We are in week three (or four, depending on how you’re counting) of the big DC Comics relaunch, and your loyal reviewer is way behind schedule. I still have ten comics from last week to go over, and now we have twelve more this week. The reviews are going to be shorter and a little less detailed, but I’m still going to try and get them all in.
A bit of dialogue from the week’s best book
First there is some news to report on this endeavor. Thus far the gamble has been a huge success, with every book released so far going into at least a second printing, and some of them going into third or fourth printings. This may not be as impressive as it sounds, since some of the more marginal titles had initial print runs below 30,000, but it’s still a vast improvement over DC recent sales figures. So in that regard, this has paid off. Whether the new readers stick around has yet to be determined.
Dan Kehde, the writer/director of "Jack The Ripper"
This episode of Radio Free Charleston is a major departure: It’s a documentary following the 2011 revival of the Dan Kehde/Mark Scarpelli musical, “Jack The Ripper.” Produced by The Contemporary Youth Arts Company, this daring and complex piece of musical theater was pulled together in less than six weeks. Included in the show are interviews with Dan and Mark, intercut with “fly-on-the-wall” footage from the rehearsals leading up to opening night.You will also see footage of the original production from 2008, starring Ryan Hardiman. This is rare video that has never been seen by the gneral public before. Continue reading
Last night Dr. Sketchy’s celebrated the coolest show on TV, Adventure Time. Molly Tilly, Cait Cool and Sarah Lane brought Finn the Human, Princess Bubblegum Hair and Marcelene the Vampire to life for a loyal gang of artists who didn’t stay home to watch the Emmys or go to the Clay center to see Colbie Callat. It was great fun, and you’ll be seeing more from this night when I’m not quite so swamped. Click to see it larger. To see it even larger, put your nose right up to your computer monitor.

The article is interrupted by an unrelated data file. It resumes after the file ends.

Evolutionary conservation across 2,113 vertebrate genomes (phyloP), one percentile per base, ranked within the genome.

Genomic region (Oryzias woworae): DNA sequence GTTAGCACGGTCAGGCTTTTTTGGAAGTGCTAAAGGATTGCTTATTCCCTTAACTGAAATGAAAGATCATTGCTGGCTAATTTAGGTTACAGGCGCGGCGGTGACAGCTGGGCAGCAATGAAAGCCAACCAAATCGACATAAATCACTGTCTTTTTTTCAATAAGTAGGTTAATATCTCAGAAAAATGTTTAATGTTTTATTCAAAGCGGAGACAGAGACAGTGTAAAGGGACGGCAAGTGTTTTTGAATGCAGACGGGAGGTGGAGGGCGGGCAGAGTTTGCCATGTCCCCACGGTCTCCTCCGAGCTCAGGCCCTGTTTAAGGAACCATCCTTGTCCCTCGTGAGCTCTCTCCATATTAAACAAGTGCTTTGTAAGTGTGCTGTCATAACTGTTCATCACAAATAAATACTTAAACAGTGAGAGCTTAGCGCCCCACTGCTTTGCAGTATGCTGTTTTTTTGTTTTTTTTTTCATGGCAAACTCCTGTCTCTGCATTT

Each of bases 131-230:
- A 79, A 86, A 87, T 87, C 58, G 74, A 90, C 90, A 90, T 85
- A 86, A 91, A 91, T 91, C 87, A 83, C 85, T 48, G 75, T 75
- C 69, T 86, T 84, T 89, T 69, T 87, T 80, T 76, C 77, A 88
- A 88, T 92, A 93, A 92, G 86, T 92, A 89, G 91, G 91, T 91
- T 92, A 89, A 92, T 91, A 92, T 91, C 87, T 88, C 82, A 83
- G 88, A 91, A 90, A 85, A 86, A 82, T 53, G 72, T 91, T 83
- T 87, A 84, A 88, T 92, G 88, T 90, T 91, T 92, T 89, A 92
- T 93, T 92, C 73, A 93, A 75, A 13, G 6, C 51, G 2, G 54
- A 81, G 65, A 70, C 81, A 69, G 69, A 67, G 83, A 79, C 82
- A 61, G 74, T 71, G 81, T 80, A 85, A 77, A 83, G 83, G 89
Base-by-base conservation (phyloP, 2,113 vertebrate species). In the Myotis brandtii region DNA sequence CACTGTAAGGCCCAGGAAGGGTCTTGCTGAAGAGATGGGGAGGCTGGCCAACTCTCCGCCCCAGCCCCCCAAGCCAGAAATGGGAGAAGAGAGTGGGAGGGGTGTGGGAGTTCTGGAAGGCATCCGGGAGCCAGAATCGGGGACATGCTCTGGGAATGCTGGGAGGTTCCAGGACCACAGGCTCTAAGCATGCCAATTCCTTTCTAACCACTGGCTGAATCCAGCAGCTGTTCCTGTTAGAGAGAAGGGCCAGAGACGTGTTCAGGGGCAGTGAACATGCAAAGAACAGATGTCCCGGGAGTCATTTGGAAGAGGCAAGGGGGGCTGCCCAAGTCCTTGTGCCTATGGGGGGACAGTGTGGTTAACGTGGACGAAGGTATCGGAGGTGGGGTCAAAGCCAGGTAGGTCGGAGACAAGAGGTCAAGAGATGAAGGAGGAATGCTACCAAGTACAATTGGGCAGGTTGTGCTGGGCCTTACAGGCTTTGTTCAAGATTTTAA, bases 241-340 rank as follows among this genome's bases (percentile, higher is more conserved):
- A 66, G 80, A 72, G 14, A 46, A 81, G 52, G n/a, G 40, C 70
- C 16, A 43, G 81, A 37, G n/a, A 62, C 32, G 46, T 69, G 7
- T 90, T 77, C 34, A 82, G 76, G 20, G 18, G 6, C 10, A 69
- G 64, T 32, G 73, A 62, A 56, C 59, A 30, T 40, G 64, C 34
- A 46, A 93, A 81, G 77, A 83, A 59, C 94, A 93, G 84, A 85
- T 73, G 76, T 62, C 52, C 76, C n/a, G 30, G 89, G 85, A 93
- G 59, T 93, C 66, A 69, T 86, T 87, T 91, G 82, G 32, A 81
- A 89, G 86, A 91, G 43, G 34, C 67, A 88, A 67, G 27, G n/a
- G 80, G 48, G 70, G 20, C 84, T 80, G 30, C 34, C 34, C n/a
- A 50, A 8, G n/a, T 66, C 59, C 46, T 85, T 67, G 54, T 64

We’ve got a pretty packed week behind the scenes at PopCult, so your PopCulteer will rely on the true-tested trick of the photo essay. Last night, ArtWalk snuck up on unsuspectimg Charlestonians. Your PopCulteer had a committment to a top-secret project (we’ll let you know more about that as soon as we can) so this month’s photos were taken a few hours before the official start of ArtWalk, which is why there are fewer of them and not so many with people.
Before we do the ArtWalk, though, there are some very cool things happening in twon this weekend.
On Sunday, The Empty Glass is holding a benefit for Hospice House. This is a show that Melanie Larch had a hand in planning, and with the aide of Richard Abdalla and The Empty Glass, it’s come together. Starting at 8PM Sunday, a killer line up of musicians, including Pepper Fandango, InFormation, The Diablo Blues Band, Oliver Dawgs, The Scrap Iron Pickers and Hobo & Moe will donate their time and music to a great cause. There will also be raffles throughout the night. 100 % of the proceeds go to Hospice House, and 100% of that goes directly to patient care.
This week’s Monday Morning Art is yet another study in texture and color composition called “Warpscape.” It’s meant to depict the struggle of the downtrodden against the oppressive forces of gravity and moisture. Click the image to see a bigger version.
Don’t forget to go back and watch last night’s Sunday Evening Video, a PopCult Instant Video™ featuring highlights from Mission Coalition 2011.